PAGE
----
The solution? Rapid development and cost-cutting, done more in-house. The only problem is that suppliers are dragging their feet, at least according to Stellantis CEO Carlos Tavares.

"When suppliers are not racing at the same speed of our teams, our teams see a big benefit to in-source," said Tavares during an investor conference call, according to Automotive News. "You come to the conclusion that what you have outsourced, you can do it in-house."

Currently, Stellantis procures parts from big-name suppliers like Apriv, Continental, Forvia, Magna International, Melfi, and many more.

Now, Tavares hasn't outright said which parts that it could in-house production of, nor if the automaker has committed to that approach. For all we know, it could be a public scare tactic used to light a fire under suppliers who might be taking too long to deliver components needed for Stellantis to quickly scale its EV business while Chinese rivals are encroaching on the brand's territory with cheaper vehicles.

There was a rather coinciding announcement, however, that could point the finger toward batteries as being the source of Tavares' concern.

Automotive Cell Company, the joint venture between Stellantis and Mercedes-Benz, announced that it would pause construction of two multi-billion-dollar battery plants in Germany and Italy. The group said that it needed time to research and develop low-cost batteries for EVs and would look to resume construction in late 2024 or early 2025. Its third plant in France is already open and not affected.

"We are going to adjust our investment plans on EVs to the pace at which market sales of EVs grow," said Tavares. "We do not control that speed."

90%: Mercedes-Benz Taps Chinese Startup For Future Autonomy Integrations

Mercedes CLA Concept 2023

Mercedes CLA Concept 2023

Mercedes-Benz will tap a Chinese autonomy startup called Momenta for its next-gen driver assistance systems, according to local news outlet 36kr.

The system will reportedly debut in the 2025 Mercedes-Benz CLA EV which is said to be packed full of existing EQS tech but will use Momenta's autonomy solution behind the scenes.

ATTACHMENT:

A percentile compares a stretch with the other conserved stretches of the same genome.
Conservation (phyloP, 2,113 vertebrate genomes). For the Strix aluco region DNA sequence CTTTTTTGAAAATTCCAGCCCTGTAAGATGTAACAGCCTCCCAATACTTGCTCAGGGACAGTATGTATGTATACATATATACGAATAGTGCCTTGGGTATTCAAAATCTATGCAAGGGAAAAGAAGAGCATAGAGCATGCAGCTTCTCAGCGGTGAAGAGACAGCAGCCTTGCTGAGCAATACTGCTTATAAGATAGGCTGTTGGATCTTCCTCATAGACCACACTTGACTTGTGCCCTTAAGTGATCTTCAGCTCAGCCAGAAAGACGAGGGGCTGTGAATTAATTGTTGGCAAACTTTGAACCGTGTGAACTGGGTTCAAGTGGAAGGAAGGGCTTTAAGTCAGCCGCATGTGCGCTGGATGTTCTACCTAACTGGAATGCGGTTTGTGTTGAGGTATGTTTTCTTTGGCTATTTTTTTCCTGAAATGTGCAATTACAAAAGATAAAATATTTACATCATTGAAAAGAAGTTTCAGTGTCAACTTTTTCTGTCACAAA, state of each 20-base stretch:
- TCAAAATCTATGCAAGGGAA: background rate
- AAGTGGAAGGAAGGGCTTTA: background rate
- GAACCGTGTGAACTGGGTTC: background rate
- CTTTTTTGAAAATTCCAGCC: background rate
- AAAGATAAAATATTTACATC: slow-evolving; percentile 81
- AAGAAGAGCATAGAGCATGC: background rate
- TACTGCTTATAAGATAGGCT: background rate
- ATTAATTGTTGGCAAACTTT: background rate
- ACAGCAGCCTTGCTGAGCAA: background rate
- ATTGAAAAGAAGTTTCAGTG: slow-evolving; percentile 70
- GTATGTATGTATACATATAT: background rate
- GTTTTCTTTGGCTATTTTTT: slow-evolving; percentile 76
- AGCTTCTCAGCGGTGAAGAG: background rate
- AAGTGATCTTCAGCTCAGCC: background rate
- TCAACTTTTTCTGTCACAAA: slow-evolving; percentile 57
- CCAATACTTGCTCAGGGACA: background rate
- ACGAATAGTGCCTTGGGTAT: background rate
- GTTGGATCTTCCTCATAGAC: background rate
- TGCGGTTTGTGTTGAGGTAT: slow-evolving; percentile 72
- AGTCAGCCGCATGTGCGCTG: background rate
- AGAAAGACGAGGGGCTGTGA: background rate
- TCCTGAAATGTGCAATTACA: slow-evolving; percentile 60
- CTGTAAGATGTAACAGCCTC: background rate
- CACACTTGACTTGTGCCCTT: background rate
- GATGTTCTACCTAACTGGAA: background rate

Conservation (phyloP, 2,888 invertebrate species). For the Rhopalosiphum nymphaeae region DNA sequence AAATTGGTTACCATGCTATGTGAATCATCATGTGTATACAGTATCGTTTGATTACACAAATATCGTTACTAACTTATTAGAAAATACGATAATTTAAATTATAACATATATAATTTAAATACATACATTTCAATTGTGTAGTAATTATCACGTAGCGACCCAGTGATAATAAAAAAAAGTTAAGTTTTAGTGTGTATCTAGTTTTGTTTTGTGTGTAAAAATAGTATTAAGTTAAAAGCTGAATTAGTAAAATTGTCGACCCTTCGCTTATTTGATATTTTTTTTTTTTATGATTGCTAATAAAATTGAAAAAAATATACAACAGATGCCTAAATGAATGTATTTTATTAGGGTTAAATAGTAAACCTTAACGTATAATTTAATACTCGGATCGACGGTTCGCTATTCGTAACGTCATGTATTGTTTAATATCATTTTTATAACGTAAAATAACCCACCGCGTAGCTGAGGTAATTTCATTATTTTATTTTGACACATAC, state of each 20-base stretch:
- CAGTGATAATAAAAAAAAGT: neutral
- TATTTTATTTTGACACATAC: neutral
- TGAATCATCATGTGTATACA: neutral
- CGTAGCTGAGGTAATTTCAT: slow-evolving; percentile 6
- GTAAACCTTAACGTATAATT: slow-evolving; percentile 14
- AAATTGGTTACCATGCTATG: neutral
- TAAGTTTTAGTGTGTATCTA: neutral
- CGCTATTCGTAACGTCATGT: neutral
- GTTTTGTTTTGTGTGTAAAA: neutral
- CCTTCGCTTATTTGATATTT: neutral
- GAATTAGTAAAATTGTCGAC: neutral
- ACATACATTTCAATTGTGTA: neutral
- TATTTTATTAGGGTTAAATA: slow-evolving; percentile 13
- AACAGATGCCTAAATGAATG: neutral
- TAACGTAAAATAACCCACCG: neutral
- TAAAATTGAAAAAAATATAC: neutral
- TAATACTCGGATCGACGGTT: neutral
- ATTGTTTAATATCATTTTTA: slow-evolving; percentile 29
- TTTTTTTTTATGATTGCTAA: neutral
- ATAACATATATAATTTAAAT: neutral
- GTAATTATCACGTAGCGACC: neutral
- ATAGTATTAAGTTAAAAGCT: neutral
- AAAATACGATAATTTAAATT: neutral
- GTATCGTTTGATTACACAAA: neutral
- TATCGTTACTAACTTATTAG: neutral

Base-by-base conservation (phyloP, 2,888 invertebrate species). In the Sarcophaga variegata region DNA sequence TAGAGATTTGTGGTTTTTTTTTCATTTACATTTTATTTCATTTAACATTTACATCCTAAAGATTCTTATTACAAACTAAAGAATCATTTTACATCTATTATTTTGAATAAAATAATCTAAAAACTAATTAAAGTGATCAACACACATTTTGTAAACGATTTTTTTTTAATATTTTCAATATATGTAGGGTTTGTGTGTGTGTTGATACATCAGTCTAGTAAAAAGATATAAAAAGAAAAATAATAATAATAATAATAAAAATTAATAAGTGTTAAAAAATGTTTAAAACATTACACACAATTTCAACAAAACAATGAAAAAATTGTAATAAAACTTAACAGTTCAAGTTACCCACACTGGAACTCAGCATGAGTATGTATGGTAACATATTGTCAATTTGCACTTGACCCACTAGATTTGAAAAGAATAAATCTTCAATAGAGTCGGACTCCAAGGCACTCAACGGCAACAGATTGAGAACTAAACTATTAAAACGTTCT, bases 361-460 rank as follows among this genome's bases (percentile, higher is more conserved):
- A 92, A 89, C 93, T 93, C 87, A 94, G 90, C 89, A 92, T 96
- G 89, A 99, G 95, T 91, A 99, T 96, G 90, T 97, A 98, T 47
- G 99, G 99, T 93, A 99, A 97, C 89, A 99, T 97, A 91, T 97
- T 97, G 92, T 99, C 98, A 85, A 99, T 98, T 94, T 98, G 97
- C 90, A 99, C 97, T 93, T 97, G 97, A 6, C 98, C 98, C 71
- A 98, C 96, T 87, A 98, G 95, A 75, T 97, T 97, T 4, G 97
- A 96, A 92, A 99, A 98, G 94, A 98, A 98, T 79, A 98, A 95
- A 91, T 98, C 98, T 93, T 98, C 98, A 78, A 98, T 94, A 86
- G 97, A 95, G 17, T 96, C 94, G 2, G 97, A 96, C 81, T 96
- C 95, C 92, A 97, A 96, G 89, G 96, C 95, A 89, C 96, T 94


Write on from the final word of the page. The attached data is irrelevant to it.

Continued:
According to those familiar with the vehicle, the CLA's autonomy stack will include Lidar—which was already confirmed by Mercedes—alongside cameras, millimeter-wave radar, and Nvidia's Orin system-on-chip (already used by automakers like Lucid and BYD) to achieve an "enhanced" version of Level 2 partial-autonomy. 

Mercedes already has an existing hands-off, eyes-off Level 3 solution, coined Drive Pilot, which is available on certain S-Class and EQS vehicles operated under certain conditions in California and Nevada. It's not clear at this time why the automaker is forking from the existing Drive Pilot system, however, Momenta's stack will reportedly enable the CLA to have navigation-assisted driving in dense urban environments without the need for high-definition mapping.

Now, Mercedes is no stranger to Momenta. The automaker has contributed to the startup's corporate fundraising efforts since at least 2021. In 2017, the brand participated in Series B funding while still under the Daimler marque. This will, however, be the first time that the brand taps a company based in China for its partial-autonomy needs.

The new Mercedes-Benz CLA EV will reportedly go into production with Momenta's autonomy stack beginning in April 2025.

100%: What Could Happen If Musk's Pay Package Fails The Shareholder Vote?

Elon Musk at CodeCon 2021

Elon Musk at CodeCon 2021

Musk's compensation package is a hot topic right now. Despite a huge push from Tesla's board encouraging a positive vote, it may not turn out that way. And large shareholder groups are making it clear which way they are voting—enough to get the public attention of the CEO

Musk has expressed his desire to build AI and robotics systems outside of Tesla if he can't get 25% voting power of Tesla. While he has a good excuse for the diversion of Nvidia GPUs, one could argue that it feels very much like a contingency plan should his pay package fail to pass.

It's hard to picture what Tesla would look like without Musk behind the reins, though. And it seems unlikely that Musk will leave Tesla should the package fail to pass. However, some shareholders have expressed concerns that Musk is distracted and isn't even pretending to act like Tesla is his top priority

All of that being said—the vote comes to a head next week. Let me know in the comments what you think will happen, and what the consequences for Tesla (and Musk) could be.